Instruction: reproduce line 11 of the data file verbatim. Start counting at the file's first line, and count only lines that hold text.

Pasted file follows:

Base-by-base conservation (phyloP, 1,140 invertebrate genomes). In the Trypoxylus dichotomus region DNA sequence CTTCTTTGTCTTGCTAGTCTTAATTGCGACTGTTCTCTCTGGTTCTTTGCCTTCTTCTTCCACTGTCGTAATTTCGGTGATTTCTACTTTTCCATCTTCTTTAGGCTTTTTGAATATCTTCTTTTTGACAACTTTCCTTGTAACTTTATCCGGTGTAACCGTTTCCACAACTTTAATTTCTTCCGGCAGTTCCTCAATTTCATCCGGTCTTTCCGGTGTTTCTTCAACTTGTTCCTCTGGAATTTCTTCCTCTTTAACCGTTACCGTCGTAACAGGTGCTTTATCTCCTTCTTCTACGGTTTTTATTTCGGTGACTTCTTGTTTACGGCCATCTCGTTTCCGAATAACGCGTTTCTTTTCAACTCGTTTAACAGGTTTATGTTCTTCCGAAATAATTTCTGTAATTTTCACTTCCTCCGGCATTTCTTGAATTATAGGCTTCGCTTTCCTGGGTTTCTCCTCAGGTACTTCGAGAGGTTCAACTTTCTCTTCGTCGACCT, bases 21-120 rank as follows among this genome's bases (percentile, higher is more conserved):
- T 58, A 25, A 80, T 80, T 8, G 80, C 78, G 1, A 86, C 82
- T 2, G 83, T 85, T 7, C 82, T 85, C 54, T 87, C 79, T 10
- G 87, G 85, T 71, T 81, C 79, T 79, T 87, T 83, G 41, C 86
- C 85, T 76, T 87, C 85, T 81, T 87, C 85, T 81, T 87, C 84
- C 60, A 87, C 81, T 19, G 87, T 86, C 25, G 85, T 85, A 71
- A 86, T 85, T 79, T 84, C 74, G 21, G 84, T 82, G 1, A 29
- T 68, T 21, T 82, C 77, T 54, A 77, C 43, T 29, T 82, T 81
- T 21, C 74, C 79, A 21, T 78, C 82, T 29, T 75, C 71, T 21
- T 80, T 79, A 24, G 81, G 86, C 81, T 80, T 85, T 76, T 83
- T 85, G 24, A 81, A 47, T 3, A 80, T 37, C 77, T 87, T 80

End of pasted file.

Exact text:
- T 85, G 24, A 81, A 47, T 3, A 80, T 37, C 77, T 87, T 80